Nov 1, 2008

Sachin Tendulkar - Trivia


For most of them, Sachin Tendulkar remains the boy-next-door. Only that they lead different lives. They are members of Sachin Tendulkar's first playing eleven who got together every evening in the serene settings of Sahitya Sahwas — also known as the abode of Maharashtra's famous literature — to put bat to ball much before he became a cult figure. The boys, who obviously are among his biggest admirers, remember him as much for his cricketing feats as they do for his childhood antics. "He loved to pick up a fight," says Sunil Harshe, Sachin's senior in school. 

"Every time I introduced him to somebody in school, his first reaction was, will I be able to beat him? Invariably, if one entered the class during the recess, he would be fighting." 

He also had a weakness for spinning yarns, remembers another friend Satyajit Anekar. "Once when he had cut his finger he said it was because he tried to touch a helicopter that had flown over his terrace, which had emerged between two adjacent buildings. And he went on to tell us how he had bled buckets!" 

Harshe says he was equally good at tennis and was a big fan of John McEnroe. "We started off playing without rackets. I still remember how happy we were when we brought our first racquets. In fact, there was a time when I believed he would turn out to be a good tennis player. But look what he has turned out to be," muses Harshe, who incidentally was the first captain Sachin played under during the inter-colony soft-ball matches. Academics was never his cup of tea. He loved the outdoors so much his maid Laxmibai had to run around to feed him. But Little Sachin never forgot to share his meals with the colony watchman's son, Ramesh Pardhe, who was a regular companion.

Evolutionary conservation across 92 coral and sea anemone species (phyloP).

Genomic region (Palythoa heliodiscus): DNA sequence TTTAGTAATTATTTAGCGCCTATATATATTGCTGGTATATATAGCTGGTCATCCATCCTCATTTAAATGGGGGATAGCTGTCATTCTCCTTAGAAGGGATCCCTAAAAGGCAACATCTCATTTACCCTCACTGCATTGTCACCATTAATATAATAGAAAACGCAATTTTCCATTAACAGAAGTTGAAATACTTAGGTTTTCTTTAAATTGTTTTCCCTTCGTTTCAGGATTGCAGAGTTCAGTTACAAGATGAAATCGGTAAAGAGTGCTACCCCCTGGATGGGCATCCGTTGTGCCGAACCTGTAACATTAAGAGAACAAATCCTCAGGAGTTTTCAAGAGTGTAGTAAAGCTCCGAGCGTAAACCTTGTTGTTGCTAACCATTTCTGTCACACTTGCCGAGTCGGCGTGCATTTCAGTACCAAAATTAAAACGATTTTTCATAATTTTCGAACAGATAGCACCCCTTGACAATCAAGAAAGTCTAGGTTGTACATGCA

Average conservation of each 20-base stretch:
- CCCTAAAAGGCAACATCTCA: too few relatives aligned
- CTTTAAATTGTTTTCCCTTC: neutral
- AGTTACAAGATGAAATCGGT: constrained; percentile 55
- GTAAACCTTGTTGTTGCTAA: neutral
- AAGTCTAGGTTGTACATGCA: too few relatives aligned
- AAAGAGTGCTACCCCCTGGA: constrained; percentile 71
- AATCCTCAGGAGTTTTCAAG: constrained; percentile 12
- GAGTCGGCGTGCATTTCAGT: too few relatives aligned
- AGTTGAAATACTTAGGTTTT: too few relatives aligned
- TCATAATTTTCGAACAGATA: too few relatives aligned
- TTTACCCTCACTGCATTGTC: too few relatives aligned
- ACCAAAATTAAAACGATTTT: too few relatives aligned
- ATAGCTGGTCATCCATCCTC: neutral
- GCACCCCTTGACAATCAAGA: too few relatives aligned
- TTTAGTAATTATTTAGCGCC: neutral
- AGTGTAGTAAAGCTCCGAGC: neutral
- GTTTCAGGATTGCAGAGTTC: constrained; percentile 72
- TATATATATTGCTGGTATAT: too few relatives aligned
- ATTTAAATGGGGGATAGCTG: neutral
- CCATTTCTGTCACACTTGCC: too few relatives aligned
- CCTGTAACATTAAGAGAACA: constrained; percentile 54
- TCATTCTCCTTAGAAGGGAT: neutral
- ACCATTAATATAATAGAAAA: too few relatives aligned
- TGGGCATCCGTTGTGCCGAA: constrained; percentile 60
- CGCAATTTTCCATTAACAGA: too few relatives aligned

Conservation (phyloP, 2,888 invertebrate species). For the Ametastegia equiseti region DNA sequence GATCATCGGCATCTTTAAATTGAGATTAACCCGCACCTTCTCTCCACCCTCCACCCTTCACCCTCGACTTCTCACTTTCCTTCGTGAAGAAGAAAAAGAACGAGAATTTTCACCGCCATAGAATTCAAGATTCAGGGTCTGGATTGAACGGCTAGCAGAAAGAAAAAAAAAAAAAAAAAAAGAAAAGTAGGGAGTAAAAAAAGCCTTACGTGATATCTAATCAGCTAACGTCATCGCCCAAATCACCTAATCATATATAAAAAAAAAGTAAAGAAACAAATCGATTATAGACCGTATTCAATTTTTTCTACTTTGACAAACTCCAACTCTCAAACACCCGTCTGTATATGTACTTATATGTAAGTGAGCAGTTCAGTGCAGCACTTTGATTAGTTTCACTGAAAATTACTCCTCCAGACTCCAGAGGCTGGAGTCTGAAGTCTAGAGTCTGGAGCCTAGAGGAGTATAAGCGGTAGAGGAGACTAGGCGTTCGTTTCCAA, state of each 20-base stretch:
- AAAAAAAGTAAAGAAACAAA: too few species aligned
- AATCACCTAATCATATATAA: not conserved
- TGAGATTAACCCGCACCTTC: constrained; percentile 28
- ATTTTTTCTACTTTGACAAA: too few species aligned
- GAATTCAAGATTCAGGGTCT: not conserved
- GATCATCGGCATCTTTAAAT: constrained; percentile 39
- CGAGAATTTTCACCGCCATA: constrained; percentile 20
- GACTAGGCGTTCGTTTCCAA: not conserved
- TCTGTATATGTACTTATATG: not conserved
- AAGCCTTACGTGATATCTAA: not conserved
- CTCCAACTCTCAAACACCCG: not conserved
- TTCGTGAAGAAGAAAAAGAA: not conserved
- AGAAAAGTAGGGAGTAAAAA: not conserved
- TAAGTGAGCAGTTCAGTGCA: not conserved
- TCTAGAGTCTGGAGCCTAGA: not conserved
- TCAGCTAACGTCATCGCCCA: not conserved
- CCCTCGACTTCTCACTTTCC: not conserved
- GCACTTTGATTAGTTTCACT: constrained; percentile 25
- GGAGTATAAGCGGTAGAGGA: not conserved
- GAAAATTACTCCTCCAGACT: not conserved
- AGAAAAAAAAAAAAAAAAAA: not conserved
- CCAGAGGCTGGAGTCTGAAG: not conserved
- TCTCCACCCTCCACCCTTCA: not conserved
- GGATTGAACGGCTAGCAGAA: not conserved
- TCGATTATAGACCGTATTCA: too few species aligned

Pardhe distinctly remembers Sachins cricketing acumen. "We used to often play on the terrace. One day I saw him carry a bucket of water to the terrace. He asked me to dip the rubber ball in water and then hurl the ball at him. He would then see the marks the wet ball made on the bat and know whether he had middled the ball correctly" 

Another fascination for Sachin were band-aids. Any semblance of a wound would make him rush for the band-aid strip, says Pardhe. He was an expert at sticking it with one hand. 

The cricketing turnaround happened soon. Everything started to change once he joined Shardashram High School. Once he began representing Shardashram he had this immense self-belief that he could make it in cricket, says Anekar. 

Much has changed since, but Sachhu continues to be the same for the entire neighbourhood, even though he no longer lives there.